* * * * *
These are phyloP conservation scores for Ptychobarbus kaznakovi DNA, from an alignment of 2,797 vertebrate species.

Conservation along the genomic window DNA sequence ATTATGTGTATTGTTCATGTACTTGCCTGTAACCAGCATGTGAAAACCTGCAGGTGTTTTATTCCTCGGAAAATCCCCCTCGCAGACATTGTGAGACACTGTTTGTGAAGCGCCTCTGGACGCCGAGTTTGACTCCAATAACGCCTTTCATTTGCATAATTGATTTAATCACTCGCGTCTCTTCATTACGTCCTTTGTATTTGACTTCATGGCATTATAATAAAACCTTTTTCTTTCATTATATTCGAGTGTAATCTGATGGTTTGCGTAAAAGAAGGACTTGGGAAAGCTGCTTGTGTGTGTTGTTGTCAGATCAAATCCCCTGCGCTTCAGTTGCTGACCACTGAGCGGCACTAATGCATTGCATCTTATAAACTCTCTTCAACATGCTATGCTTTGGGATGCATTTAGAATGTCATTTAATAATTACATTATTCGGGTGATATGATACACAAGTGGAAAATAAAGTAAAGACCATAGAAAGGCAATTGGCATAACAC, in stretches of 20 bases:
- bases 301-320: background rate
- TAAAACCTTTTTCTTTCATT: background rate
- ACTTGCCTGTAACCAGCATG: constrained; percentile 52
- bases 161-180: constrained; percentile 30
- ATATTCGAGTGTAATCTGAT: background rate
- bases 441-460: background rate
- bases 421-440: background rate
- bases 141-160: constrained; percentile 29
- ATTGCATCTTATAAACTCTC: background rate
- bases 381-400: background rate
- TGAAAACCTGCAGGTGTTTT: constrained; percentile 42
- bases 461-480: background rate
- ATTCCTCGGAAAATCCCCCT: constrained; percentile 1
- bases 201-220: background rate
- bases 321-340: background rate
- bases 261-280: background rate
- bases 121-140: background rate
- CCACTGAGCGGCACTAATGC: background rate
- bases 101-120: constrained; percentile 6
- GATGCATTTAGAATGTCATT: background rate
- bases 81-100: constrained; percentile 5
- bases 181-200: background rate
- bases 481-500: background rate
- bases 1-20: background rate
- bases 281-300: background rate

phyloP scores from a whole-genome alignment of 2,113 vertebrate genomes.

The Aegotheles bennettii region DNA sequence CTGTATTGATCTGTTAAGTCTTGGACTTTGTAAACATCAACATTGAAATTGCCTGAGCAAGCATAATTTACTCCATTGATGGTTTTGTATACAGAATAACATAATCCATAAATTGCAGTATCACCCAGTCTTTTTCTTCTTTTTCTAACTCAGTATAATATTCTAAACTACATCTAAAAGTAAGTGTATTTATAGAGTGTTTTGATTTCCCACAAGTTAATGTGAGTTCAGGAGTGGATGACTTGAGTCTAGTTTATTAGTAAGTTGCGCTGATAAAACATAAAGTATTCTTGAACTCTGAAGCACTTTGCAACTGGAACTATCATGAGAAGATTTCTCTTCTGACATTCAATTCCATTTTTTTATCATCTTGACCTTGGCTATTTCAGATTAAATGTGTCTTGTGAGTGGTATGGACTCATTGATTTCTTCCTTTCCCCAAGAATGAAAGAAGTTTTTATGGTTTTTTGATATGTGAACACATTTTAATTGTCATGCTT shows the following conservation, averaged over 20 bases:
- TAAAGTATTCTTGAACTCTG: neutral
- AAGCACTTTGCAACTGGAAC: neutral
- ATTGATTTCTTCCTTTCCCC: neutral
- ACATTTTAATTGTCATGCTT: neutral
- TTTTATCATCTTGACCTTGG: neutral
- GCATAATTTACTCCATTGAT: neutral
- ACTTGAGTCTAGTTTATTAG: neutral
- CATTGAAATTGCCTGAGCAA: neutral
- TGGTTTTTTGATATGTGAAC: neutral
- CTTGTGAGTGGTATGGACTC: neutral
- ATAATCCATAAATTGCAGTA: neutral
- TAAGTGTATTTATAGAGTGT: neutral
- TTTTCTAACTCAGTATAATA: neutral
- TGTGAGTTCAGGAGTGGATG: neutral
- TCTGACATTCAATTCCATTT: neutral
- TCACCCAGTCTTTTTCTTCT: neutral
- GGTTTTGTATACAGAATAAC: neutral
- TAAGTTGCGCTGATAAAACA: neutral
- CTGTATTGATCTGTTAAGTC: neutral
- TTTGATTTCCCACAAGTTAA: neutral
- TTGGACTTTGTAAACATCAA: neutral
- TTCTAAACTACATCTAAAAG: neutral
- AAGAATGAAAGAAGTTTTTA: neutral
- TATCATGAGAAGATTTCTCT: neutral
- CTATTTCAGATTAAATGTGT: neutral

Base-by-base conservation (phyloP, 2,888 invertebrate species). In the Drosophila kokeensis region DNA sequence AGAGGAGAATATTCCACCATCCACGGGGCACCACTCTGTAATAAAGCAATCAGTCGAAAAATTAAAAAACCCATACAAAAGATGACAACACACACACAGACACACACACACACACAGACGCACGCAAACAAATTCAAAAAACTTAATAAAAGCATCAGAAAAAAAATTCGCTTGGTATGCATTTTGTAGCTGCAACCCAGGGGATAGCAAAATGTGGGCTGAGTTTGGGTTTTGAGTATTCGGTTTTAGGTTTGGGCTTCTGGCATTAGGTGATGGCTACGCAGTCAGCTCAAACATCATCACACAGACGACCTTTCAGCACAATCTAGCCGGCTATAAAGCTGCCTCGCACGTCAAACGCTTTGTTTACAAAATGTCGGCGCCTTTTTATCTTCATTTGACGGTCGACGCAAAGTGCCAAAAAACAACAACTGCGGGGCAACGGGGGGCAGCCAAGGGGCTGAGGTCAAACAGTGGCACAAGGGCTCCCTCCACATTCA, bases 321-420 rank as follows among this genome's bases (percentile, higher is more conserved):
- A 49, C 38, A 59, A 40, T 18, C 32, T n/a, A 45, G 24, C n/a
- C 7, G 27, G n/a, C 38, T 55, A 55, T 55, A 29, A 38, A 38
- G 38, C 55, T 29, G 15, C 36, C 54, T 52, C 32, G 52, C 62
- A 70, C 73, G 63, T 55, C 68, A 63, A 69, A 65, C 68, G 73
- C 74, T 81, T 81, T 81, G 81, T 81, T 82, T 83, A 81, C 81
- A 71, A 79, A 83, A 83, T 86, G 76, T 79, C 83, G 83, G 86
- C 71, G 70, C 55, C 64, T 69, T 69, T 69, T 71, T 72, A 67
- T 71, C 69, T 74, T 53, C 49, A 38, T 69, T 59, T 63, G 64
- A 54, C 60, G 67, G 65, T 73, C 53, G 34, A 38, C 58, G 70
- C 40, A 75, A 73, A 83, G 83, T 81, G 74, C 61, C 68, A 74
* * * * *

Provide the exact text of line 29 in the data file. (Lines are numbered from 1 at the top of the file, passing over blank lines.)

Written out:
The Aegotheles bennettii region DNA sequence CTGTATTGATCTGTTAAGTCTTGGACTTTGTAAACATCAACATTGAAATTGCCTGAGCAAGCATAATTTACTCCATTGATGGTTTTGTATACAGAATAACATAATCCATAAATTGCAGTATCACCCAGTCTTTTTCTTCTTTTTCTAACTCAGTATAATATTCTAAACTACATCTAAAAGTAAGTGTATTTATAGAGTGTTTTGATTTCCCACAAGTTAATGTGAGTTCAGGAGTGGATGACTTGAGTCTAGTTTATTAGTAAGTTGCGCTGATAAAACATAAAGTATTCTTGAACTCTGAAGCACTTTGCAACTGGAACTATCATGAGAAGATTTCTCTTCTGACATTCAATTCCATTTTTTTATCATCTTGACCTTGGCTATTTCAGATTAAATGTGTCTTGTGAGTGGTATGGACTCATTGATTTCTTCCTTTCCCCAAGAATGAAAGAAGTTTTTATGGTTTTTTGATATGTGAACACATTTTAATTGTCATGCTT shows the following conservation, averaged over 20 bases: